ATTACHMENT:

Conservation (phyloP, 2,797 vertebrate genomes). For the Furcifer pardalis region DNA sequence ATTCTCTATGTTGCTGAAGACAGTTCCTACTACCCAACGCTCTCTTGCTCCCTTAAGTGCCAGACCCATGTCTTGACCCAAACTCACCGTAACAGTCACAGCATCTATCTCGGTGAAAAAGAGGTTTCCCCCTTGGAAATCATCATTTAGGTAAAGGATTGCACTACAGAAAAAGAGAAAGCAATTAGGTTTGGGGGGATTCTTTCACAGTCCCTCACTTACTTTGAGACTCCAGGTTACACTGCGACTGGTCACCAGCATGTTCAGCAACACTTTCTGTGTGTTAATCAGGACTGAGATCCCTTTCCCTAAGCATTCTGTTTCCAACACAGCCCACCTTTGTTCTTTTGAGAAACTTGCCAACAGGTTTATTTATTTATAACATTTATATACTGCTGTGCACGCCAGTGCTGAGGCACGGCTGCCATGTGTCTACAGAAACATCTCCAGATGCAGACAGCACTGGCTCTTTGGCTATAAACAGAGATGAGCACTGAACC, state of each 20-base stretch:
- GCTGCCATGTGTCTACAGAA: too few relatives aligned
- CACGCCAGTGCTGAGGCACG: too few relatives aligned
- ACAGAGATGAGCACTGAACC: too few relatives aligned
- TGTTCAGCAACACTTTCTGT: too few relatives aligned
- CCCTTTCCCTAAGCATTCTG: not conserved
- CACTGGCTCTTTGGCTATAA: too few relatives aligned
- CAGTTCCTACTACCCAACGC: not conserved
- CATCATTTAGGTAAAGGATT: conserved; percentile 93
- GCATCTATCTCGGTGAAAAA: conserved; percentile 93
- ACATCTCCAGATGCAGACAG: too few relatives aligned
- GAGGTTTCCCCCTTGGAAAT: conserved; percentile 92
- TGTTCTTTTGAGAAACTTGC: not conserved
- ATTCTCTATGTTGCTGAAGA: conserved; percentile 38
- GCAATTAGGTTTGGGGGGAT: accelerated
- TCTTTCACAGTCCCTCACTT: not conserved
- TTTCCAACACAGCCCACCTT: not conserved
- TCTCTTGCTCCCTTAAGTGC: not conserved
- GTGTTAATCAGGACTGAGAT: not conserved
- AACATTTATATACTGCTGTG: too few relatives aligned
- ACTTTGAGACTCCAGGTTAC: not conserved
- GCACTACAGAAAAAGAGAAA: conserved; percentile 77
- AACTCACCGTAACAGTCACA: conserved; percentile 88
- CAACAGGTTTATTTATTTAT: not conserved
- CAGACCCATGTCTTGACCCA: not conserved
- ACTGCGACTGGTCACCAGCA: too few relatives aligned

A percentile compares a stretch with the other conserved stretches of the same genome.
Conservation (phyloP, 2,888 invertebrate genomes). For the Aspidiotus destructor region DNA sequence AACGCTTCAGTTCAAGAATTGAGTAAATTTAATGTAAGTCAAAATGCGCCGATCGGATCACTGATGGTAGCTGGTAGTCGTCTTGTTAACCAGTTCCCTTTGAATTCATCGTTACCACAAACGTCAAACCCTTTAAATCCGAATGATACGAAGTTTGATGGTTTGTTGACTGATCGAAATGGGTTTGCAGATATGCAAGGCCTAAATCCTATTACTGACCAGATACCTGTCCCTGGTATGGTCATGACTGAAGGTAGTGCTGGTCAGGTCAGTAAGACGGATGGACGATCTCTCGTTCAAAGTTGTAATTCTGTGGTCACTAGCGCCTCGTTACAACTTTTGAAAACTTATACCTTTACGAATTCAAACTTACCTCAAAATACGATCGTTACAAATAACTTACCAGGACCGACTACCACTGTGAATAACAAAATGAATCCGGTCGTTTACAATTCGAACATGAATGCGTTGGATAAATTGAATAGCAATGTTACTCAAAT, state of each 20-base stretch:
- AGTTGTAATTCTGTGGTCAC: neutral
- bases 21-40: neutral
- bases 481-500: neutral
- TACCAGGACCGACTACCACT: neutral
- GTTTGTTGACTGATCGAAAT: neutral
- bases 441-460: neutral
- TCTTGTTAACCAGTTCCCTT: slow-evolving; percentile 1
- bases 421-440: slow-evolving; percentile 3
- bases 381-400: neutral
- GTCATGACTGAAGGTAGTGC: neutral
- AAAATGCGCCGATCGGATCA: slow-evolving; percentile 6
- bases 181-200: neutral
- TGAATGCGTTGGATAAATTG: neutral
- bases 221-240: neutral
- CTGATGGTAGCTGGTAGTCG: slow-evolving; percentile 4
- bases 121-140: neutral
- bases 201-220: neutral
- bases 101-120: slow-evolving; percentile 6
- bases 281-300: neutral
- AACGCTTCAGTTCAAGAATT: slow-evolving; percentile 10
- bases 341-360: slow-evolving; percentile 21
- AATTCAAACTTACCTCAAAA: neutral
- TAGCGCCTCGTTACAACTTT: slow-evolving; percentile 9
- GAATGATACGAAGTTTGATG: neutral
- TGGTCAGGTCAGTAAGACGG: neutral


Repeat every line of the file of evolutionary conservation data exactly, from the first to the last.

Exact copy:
Conservation (phyloP, 2,797 vertebrate genomes). For the Furcifer pardalis region DNA sequence ATTCTCTATGTTGCTGAAGACAGTTCCTACTACCCAACGCTCTCTTGCTCCCTTAAGTGCCAGACCCATGTCTTGACCCAAACTCACCGTAACAGTCACAGCATCTATCTCGGTGAAAAAGAGGTTTCCCCCTTGGAAATCATCATTTAGGTAAAGGATTGCACTACAGAAAAAGAGAAAGCAATTAGGTTTGGGGGGATTCTTTCACAGTCCCTCACTTACTTTGAGACTCCAGGTTACACTGCGACTGGTCACCAGCATGTTCAGCAACACTTTCTGTGTGTTAATCAGGACTGAGATCCCTTTCCCTAAGCATTCTGTTTCCAACACAGCCCACCTTTGTTCTTTTGAGAAACTTGCCAACAGGTTTATTTATTTATAACATTTATATACTGCTGTGCACGCCAGTGCTGAGGCACGGCTGCCATGTGTCTACAGAAACATCTCCAGATGCAGACAGCACTGGCTCTTTGGCTATAAACAGAGATGAGCACTGAACC, state of each 20-base stretch:
- GCTGCCATGTGTCTACAGAA: too few relatives aligned
- CACGCCAGTGCTGAGGCACG: too few relatives aligned
- ACAGAGATGAGCACTGAACC: too few relatives aligned
- TGTTCAGCAACACTTTCTGT: too few relatives aligned
- CCCTTTCCCTAAGCATTCTG: not conserved
- CACTGGCTCTTTGGCTATAA: too few relatives aligned
- CAGTTCCTACTACCCAACGC: not conserved
- CATCATTTAGGTAAAGGATT: conserved; percentile 93
- GCATCTATCTCGGTGAAAAA: conserved; percentile 93
- ACATCTCCAGATGCAGACAG: too few relatives aligned
- GAGGTTTCCCCCTTGGAAAT: conserved; percentile 92
- TGTTCTTTTGAGAAACTTGC: not conserved
- ATTCTCTATGTTGCTGAAGA: conserved; percentile 38
- GCAATTAGGTTTGGGGGGAT: accelerated
- TCTTTCACAGTCCCTCACTT: not conserved
- TTTCCAACACAGCCCACCTT: not conserved
- TCTCTTGCTCCCTTAAGTGC: not conserved
- GTGTTAATCAGGACTGAGAT: not conserved
- AACATTTATATACTGCTGTG: too few relatives aligned
- ACTTTGAGACTCCAGGTTAC: not conserved
- GCACTACAGAAAAAGAGAAA: conserved; percentile 77
- AACTCACCGTAACAGTCACA: conserved; percentile 88
- CAACAGGTTTATTTATTTAT: not conserved
- CAGACCCATGTCTTGACCCA: not conserved
- ACTGCGACTGGTCACCAGCA: too few relatives aligned

A percentile compares a stretch with the other conserved stretches of the same genome.
Conservation (phyloP, 2,888 invertebrate genomes). For the Aspidiotus destructor region DNA sequence AACGCTTCAGTTCAAGAATTGAGTAAATTTAATGTAAGTCAAAATGCGCCGATCGGATCACTGATGGTAGCTGGTAGTCGTCTTGTTAACCAGTTCCCTTTGAATTCATCGTTACCACAAACGTCAAACCCTTTAAATCCGAATGATACGAAGTTTGATGGTTTGTTGACTGATCGAAATGGGTTTGCAGATATGCAAGGCCTAAATCCTATTACTGACCAGATACCTGTCCCTGGTATGGTCATGACTGAAGGTAGTGCTGGTCAGGTCAGTAAGACGGATGGACGATCTCTCGTTCAAAGTTGTAATTCTGTGGTCACTAGCGCCTCGTTACAACTTTTGAAAACTTATACCTTTACGAATTCAAACTTACCTCAAAATACGATCGTTACAAATAACTTACCAGGACCGACTACCACTGTGAATAACAAAATGAATCCGGTCGTTTACAATTCGAACATGAATGCGTTGGATAAATTGAATAGCAATGTTACTCAAAT, state of each 20-base stretch:
- AGTTGTAATTCTGTGGTCAC: neutral
- bases 21-40: neutral
- bases 481-500: neutral
- TACCAGGACCGACTACCACT: neutral
- GTTTGTTGACTGATCGAAAT: neutral
- bases 441-460: neutral
- TCTTGTTAACCAGTTCCCTT: slow-evolving; percentile 1
- bases 421-440: slow-evolving; percentile 3
- bases 381-400: neutral
- GTCATGACTGAAGGTAGTGC: neutral
- AAAATGCGCCGATCGGATCA: slow-evolving; percentile 6
- bases 181-200: neutral
- TGAATGCGTTGGATAAATTG: neutral
- bases 221-240: neutral
- CTGATGGTAGCTGGTAGTCG: slow-evolving; percentile 4
- bases 121-140: neutral
- bases 201-220: neutral
- bases 101-120: slow-evolving; percentile 6
- bases 281-300: neutral
- AACGCTTCAGTTCAAGAATT: slow-evolving; percentile 10
- bases 341-360: slow-evolving; percentile 21
- AATTCAAACTTACCTCAAAA: neutral
- TAGCGCCTCGTTACAACTTT: slow-evolving; percentile 9
- GAATGATACGAAGTTTGATG: neutral
- TGGTCAGGTCAGTAAGACGG: neutral